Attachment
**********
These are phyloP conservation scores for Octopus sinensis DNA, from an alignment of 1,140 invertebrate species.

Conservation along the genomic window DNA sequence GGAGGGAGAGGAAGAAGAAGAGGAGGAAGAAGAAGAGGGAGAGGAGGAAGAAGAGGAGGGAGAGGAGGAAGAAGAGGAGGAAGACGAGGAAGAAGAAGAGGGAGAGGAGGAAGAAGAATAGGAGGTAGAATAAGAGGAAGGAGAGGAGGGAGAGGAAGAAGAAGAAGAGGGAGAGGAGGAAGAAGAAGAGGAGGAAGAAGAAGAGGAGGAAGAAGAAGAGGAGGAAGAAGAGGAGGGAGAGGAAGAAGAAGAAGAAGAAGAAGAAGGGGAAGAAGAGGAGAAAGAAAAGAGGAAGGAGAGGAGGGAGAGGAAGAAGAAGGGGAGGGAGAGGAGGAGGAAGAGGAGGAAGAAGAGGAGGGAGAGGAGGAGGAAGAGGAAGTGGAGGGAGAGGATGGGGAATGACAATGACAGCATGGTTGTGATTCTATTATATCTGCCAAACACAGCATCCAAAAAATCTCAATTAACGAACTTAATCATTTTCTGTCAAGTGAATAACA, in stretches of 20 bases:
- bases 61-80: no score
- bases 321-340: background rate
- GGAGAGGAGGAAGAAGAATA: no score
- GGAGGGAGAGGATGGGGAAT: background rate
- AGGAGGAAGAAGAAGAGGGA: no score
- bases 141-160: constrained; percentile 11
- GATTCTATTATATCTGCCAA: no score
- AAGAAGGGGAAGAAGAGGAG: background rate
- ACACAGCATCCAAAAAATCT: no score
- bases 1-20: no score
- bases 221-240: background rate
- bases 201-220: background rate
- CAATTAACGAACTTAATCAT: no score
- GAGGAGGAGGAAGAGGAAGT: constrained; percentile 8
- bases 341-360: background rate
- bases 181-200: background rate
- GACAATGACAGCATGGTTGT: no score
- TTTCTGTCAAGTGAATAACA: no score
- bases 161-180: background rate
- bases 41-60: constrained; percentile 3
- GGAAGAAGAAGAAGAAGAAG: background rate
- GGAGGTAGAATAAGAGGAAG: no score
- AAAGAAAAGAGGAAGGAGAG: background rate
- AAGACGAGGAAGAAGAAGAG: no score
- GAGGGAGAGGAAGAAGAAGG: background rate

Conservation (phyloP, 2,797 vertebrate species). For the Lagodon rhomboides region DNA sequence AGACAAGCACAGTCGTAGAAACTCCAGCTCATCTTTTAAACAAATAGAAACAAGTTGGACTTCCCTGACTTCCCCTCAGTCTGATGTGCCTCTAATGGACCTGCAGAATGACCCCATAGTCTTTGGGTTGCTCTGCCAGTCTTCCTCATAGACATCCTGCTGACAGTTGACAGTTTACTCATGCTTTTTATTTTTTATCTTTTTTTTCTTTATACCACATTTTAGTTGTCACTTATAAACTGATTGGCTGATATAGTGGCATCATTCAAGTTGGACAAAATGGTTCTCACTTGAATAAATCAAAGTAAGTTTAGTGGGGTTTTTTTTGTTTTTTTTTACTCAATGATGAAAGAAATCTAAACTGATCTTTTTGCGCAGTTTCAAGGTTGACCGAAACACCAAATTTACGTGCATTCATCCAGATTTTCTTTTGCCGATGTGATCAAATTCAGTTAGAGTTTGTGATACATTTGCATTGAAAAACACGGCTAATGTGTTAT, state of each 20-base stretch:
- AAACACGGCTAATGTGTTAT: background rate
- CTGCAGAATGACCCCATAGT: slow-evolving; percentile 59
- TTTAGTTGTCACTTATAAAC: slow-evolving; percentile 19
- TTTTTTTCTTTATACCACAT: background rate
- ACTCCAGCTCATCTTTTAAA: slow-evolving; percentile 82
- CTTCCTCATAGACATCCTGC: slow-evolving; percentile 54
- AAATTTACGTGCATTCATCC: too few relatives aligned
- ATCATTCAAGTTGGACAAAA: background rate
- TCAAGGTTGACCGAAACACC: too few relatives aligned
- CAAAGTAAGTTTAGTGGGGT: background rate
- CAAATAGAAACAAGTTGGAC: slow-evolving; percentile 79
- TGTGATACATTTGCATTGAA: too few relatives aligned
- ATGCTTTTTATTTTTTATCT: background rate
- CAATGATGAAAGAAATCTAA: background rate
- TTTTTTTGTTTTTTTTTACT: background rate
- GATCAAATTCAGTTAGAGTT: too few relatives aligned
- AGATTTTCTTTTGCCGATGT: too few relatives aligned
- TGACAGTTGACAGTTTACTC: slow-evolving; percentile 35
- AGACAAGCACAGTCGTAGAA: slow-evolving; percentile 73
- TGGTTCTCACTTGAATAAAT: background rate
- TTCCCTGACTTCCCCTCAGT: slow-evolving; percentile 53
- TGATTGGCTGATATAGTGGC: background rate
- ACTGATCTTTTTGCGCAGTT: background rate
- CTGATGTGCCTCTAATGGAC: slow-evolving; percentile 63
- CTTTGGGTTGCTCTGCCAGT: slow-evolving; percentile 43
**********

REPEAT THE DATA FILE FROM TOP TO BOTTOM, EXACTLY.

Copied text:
These are phyloP conservation scores for Octopus sinensis DNA, from an alignment of 1,140 invertebrate species.

Conservation along the genomic window DNA sequence GGAGGGAGAGGAAGAAGAAGAGGAGGAAGAAGAAGAGGGAGAGGAGGAAGAAGAGGAGGGAGAGGAGGAAGAAGAGGAGGAAGACGAGGAAGAAGAAGAGGGAGAGGAGGAAGAAGAATAGGAGGTAGAATAAGAGGAAGGAGAGGAGGGAGAGGAAGAAGAAGAAGAGGGAGAGGAGGAAGAAGAAGAGGAGGAAGAAGAAGAGGAGGAAGAAGAAGAGGAGGAAGAAGAGGAGGGAGAGGAAGAAGAAGAAGAAGAAGAAGAAGGGGAAGAAGAGGAGAAAGAAAAGAGGAAGGAGAGGAGGGAGAGGAAGAAGAAGGGGAGGGAGAGGAGGAGGAAGAGGAGGAAGAAGAGGAGGGAGAGGAGGAGGAAGAGGAAGTGGAGGGAGAGGATGGGGAATGACAATGACAGCATGGTTGTGATTCTATTATATCTGCCAAACACAGCATCCAAAAAATCTCAATTAACGAACTTAATCATTTTCTGTCAAGTGAATAACA, in stretches of 20 bases:
- bases 61-80: no score
- bases 321-340: background rate
- GGAGAGGAGGAAGAAGAATA: no score
- GGAGGGAGAGGATGGGGAAT: background rate
- AGGAGGAAGAAGAAGAGGGA: no score
- bases 141-160: constrained; percentile 11
- GATTCTATTATATCTGCCAA: no score
- AAGAAGGGGAAGAAGAGGAG: background rate
- ACACAGCATCCAAAAAATCT: no score
- bases 1-20: no score
- bases 221-240: background rate
- bases 201-220: background rate
- CAATTAACGAACTTAATCAT: no score
- GAGGAGGAGGAAGAGGAAGT: constrained; percentile 8
- bases 341-360: background rate
- bases 181-200: background rate
- GACAATGACAGCATGGTTGT: no score
- TTTCTGTCAAGTGAATAACA: no score
- bases 161-180: background rate
- bases 41-60: constrained; percentile 3
- GGAAGAAGAAGAAGAAGAAG: background rate
- GGAGGTAGAATAAGAGGAAG: no score
- AAAGAAAAGAGGAAGGAGAG: background rate
- AAGACGAGGAAGAAGAAGAG: no score
- GAGGGAGAGGAAGAAGAAGG: background rate

Conservation (phyloP, 2,797 vertebrate species). For the Lagodon rhomboides region DNA sequence AGACAAGCACAGTCGTAGAAACTCCAGCTCATCTTTTAAACAAATAGAAACAAGTTGGACTTCCCTGACTTCCCCTCAGTCTGATGTGCCTCTAATGGACCTGCAGAATGACCCCATAGTCTTTGGGTTGCTCTGCCAGTCTTCCTCATAGACATCCTGCTGACAGTTGACAGTTTACTCATGCTTTTTATTTTTTATCTTTTTTTTCTTTATACCACATTTTAGTTGTCACTTATAAACTGATTGGCTGATATAGTGGCATCATTCAAGTTGGACAAAATGGTTCTCACTTGAATAAATCAAAGTAAGTTTAGTGGGGTTTTTTTTGTTTTTTTTTACTCAATGATGAAAGAAATCTAAACTGATCTTTTTGCGCAGTTTCAAGGTTGACCGAAACACCAAATTTACGTGCATTCATCCAGATTTTCTTTTGCCGATGTGATCAAATTCAGTTAGAGTTTGTGATACATTTGCATTGAAAAACACGGCTAATGTGTTAT, state of each 20-base stretch:
- AAACACGGCTAATGTGTTAT: background rate
- CTGCAGAATGACCCCATAGT: slow-evolving; percentile 59
- TTTAGTTGTCACTTATAAAC: slow-evolving; percentile 19
- TTTTTTTCTTTATACCACAT: background rate
- ACTCCAGCTCATCTTTTAAA: slow-evolving; percentile 82
- CTTCCTCATAGACATCCTGC: slow-evolving; percentile 54
- AAATTTACGTGCATTCATCC: too few relatives aligned
- ATCATTCAAGTTGGACAAAA: background rate
- TCAAGGTTGACCGAAACACC: too few relatives aligned
- CAAAGTAAGTTTAGTGGGGT: background rate
- CAAATAGAAACAAGTTGGAC: slow-evolving; percentile 79
- TGTGATACATTTGCATTGAA: too few relatives aligned
- ATGCTTTTTATTTTTTATCT: background rate
- CAATGATGAAAGAAATCTAA: background rate
- TTTTTTTGTTTTTTTTTACT: background rate
- GATCAAATTCAGTTAGAGTT: too few relatives aligned
- AGATTTTCTTTTGCCGATGT: too few relatives aligned
- TGACAGTTGACAGTTTACTC: slow-evolving; percentile 35
- AGACAAGCACAGTCGTAGAA: slow-evolving; percentile 73
- TGGTTCTCACTTGAATAAAT: background rate
- TTCCCTGACTTCCCCTCAGT: slow-evolving; percentile 53
- TGATTGGCTGATATAGTGGC: background rate
- ACTGATCTTTTTGCGCAGTT: background rate
- CTGATGTGCCTCTAATGGAC: slow-evolving; percentile 63
- CTTTGGGTTGCTCTGCCAGT: slow-evolving; percentile 43